Multi-Grain Waffles

Multi-Grain Waffles

59 Reviews
From: EatingWell Magazine, Spring 2003

Traditional waffles are a butter-laden, high-carb indulgence, but they make the transition to good fats and smart carbs beautifully, yielding crisp, nutty-tasting waffles with all the sweet pleasure of the original. The batter can also be used for pancakes.

Ingredients 8 servings

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Original recipe yields 8 servings
Nutrition per serving may change if servings are adjusted.
  • 2 cups buttermilk
  • ½ cup old-fashioned rolled oats
  • ⅔ cup whole-wheat flour
  • ⅔ cup all-purpose flour
  • ¼ cup toasted wheat germ, or cornmeal
  • 1½ teaspoons baking powder
  • ½ teaspoon baking soda
  • ¼ teaspoon salt
  • 1 teaspoon ground cinnamon
  • 2 large eggs, lightly beaten
  • ¼ cup packed brown sugar
  • 1 tablespoon canola oil
  • 2 teaspoons vanilla extract


  • Active

  • Ready In

  1. Mix buttermilk and oats in a medium bowl; let stand for 15 minutes.
  2. Whisk whole-wheat flour, all-purpose flour, wheat germ (or cornmeal), baking powder, baking soda, salt and cinnamon in a large bowl.
  3. Stir eggs, sugar, oil and vanilla into the oat mixture. Add the wet ingredients to the dry ingredients; mix with a rubber spatula just until moistened.
  4. Coat a waffle iron with cooking spray and preheat. Spoon in enough batter to cover three-fourths of the surface (about ⅔ cup for an 8-by-8-inch waffle iron). Cook until waffles are crisp and golden brown, 4 to 5 minutes. Repeat with remaining batter.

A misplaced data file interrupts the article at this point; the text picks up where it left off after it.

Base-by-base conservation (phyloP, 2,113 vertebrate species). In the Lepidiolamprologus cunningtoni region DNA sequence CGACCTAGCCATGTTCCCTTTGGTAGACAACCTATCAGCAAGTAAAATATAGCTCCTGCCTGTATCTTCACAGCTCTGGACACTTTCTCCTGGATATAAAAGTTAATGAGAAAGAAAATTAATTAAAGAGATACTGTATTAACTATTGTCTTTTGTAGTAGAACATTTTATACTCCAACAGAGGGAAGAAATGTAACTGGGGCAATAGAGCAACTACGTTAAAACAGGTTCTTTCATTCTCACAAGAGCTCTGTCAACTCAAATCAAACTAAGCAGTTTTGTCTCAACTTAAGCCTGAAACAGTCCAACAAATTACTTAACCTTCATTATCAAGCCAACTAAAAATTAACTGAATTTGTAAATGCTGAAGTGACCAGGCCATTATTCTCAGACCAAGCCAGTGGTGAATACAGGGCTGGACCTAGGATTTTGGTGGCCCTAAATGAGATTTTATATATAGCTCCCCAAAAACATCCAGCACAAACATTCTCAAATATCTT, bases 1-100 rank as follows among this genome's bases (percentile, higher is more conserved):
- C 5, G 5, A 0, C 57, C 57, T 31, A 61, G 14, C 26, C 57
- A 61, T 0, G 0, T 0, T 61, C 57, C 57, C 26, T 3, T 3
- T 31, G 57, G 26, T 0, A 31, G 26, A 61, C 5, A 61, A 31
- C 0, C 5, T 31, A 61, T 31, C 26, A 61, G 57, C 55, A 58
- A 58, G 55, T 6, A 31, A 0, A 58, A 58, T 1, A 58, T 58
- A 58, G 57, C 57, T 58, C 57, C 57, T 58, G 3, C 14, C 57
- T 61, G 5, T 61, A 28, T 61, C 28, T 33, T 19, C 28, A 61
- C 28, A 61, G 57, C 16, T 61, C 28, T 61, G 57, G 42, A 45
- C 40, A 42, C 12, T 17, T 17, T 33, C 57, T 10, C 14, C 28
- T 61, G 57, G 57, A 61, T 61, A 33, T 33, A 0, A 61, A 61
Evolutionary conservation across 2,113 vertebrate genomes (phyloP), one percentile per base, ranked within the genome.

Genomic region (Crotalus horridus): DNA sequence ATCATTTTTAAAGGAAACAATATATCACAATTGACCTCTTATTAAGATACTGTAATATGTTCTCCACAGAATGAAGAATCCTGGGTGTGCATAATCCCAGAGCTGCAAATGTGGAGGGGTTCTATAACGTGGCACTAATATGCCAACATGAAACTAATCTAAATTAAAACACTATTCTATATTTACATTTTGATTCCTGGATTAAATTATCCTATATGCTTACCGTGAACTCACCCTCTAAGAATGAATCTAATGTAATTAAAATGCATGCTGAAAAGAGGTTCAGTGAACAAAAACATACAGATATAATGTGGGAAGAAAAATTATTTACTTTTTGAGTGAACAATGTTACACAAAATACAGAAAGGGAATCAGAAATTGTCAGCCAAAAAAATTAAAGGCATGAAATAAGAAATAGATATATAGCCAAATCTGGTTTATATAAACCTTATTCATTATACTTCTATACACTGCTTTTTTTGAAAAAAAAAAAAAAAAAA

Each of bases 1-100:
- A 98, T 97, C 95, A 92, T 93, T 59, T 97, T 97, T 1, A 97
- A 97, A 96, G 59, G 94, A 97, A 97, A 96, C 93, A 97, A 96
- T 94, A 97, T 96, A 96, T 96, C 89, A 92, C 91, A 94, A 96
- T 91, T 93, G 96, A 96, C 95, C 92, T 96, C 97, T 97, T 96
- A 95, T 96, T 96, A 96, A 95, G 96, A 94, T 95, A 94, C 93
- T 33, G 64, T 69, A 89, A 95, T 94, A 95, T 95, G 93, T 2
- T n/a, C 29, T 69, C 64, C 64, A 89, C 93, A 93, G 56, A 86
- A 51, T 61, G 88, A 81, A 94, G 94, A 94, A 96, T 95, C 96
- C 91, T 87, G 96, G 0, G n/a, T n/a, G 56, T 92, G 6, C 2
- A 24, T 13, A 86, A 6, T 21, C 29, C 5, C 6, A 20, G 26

• Make Ahead Tip: Wrap any leftovers individually in plastic wrap and refrigerate for up to 2 days or freeze for up to 1 month. Reheat in a toaster or toaster oven.
  • Storage smarts: For long-term freezer storage, wrap your food in a layer of plastic wrap followed by a layer of foil. The plastic will help prevent freezer burn while the foil will help keep off-odors from seeping into the food.

Nutrition information

  • Serving size: 2 waffles
  • Per serving: 195 calories; 5 g fat(1 g sat); 2 g fiber; 31 g carbohydrates; 8 g protein; 28 mcg folate; 49 mg cholesterol; 10 g sugars; 7 g added sugars; 102 IU vitamin A; 1 mg vitamin C; 142 mg calcium; 2 mg iron; 379 mg sodium; 220 mg potassium
  • Carbohydrate Servings: 2
  • Exchanges: 1½ starch, ¼ reduced-fat milk, ½ lean protein, ½ fat

Reviews 59

September 19, 2017
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By: Hannah Wolfe
I've made these about three times. I used almond milk curdled with vinegar and it worked well. Rice milk did not work as well. A few times I added two scoops of protein powder and some flax seed so that they kept me full for longer. It worked nicely, and I plan to try adding 1/4 cup of chia seeds or pepitas next time. :)
July 25, 2016
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By: EatingWell User
Better Storage idea and why you NEED the buttermilk A better way to store these is to layer the extra waffles (once completely cooled on a wire rack) with parchment or wax paper in between and slip as many as will comfortably fit into a gallon size zipping freezer bag and close almost all the way--then insert a plastic drinking straw and suck out all the air and quickly finish closing the zip as you pull out the straw. Then lay flat in freezer. Also, I've read a few of you thinking on using coconut or almond milk instead of buttermilk, you're going to have a problem with a flat dense waffle if you do. The acid in the buttermilk works in concert with the baking power/soda and gives you the rise for a light texture. At this time idk if adding vinegar or lemon juice to almond/coconut milk would have the same effect as it does when added to regular milk when buttermilk is not available. I guess you could try it to see but you definitely need that acidic component.